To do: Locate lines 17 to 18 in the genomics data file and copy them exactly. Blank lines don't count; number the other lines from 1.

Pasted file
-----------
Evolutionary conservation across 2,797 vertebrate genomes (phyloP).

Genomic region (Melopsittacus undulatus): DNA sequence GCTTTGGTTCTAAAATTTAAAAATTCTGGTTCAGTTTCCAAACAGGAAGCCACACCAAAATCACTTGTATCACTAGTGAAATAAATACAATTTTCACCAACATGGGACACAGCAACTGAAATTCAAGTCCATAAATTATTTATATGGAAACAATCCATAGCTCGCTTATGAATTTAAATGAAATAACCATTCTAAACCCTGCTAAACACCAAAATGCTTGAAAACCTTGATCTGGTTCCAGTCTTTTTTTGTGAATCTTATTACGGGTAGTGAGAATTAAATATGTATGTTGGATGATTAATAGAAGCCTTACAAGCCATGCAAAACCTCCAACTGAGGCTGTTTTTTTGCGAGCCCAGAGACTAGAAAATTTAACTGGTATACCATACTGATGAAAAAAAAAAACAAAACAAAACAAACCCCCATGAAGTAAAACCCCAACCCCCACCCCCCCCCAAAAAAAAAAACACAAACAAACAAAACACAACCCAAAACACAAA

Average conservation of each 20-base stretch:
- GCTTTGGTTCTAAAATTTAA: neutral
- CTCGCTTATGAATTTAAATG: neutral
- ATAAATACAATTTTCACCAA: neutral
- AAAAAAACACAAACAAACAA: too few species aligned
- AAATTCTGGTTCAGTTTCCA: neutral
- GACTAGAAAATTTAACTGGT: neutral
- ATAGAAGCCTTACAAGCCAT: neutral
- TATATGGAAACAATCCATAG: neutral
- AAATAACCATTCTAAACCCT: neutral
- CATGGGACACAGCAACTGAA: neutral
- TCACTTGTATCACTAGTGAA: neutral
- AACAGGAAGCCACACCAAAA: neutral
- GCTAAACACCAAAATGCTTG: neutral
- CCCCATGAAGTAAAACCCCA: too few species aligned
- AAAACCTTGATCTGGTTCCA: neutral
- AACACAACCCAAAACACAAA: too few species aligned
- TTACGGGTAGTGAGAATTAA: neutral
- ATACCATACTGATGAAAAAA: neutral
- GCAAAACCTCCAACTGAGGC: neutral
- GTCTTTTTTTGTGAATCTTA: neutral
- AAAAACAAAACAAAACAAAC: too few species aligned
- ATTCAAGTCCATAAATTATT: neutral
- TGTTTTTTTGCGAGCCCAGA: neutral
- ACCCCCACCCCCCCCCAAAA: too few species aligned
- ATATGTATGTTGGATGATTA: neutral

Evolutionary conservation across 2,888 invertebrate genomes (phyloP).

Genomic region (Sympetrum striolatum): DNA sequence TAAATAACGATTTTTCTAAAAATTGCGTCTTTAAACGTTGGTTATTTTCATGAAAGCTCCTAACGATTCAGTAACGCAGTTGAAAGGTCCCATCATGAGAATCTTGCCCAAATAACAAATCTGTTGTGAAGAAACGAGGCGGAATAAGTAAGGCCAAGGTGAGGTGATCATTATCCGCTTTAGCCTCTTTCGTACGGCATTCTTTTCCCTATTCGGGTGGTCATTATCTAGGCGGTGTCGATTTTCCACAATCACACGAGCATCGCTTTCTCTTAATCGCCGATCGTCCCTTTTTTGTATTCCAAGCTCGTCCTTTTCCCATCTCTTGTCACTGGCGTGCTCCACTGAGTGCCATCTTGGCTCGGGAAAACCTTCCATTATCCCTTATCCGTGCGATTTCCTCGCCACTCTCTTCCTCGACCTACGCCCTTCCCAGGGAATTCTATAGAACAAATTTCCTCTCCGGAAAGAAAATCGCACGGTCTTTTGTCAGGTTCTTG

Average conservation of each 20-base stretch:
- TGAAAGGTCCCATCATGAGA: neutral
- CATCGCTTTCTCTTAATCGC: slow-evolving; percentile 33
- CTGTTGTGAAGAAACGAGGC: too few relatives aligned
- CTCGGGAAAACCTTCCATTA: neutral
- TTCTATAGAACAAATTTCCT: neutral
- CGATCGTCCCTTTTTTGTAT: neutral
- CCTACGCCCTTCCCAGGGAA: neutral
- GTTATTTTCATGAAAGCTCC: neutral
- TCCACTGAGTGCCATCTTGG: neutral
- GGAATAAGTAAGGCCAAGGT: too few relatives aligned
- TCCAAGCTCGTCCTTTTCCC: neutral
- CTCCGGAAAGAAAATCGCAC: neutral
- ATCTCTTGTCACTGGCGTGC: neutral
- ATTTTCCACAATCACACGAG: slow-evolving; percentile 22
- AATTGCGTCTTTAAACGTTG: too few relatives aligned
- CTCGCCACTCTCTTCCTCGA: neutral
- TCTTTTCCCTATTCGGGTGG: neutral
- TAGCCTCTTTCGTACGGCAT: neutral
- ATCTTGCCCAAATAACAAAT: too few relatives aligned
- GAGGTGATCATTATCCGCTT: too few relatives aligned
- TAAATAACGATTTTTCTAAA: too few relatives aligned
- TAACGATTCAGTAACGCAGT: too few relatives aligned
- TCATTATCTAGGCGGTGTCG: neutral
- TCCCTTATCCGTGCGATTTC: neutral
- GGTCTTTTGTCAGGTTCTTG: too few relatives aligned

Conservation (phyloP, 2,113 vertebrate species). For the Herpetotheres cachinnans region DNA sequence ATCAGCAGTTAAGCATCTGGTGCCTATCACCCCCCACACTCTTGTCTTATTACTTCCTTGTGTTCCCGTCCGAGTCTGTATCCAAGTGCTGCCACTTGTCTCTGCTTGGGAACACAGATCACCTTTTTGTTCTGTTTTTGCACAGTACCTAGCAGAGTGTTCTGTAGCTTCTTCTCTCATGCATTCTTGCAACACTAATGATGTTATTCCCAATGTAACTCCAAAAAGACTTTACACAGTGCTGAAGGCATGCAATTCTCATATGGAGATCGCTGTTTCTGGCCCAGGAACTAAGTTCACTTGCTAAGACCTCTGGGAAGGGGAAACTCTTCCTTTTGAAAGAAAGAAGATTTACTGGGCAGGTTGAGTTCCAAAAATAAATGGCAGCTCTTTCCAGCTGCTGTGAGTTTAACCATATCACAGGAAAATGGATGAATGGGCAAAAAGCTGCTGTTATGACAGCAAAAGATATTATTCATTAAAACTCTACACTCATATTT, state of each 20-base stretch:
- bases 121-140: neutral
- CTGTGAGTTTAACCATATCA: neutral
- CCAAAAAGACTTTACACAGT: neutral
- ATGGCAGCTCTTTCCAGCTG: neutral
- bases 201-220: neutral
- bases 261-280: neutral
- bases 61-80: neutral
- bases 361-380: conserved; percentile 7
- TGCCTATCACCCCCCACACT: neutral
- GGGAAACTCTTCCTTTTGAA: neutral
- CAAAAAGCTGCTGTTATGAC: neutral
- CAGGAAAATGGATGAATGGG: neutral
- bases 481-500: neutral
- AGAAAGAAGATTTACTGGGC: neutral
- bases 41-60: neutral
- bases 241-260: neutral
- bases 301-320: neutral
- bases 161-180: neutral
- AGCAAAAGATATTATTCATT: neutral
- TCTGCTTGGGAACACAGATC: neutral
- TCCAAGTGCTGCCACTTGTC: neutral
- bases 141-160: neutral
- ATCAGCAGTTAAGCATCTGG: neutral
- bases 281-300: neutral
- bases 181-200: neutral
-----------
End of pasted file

- CCCCATGAAGTAAAACCCCA: too few species aligned
- AAAACCTTGATCTGGTTCCA: neutral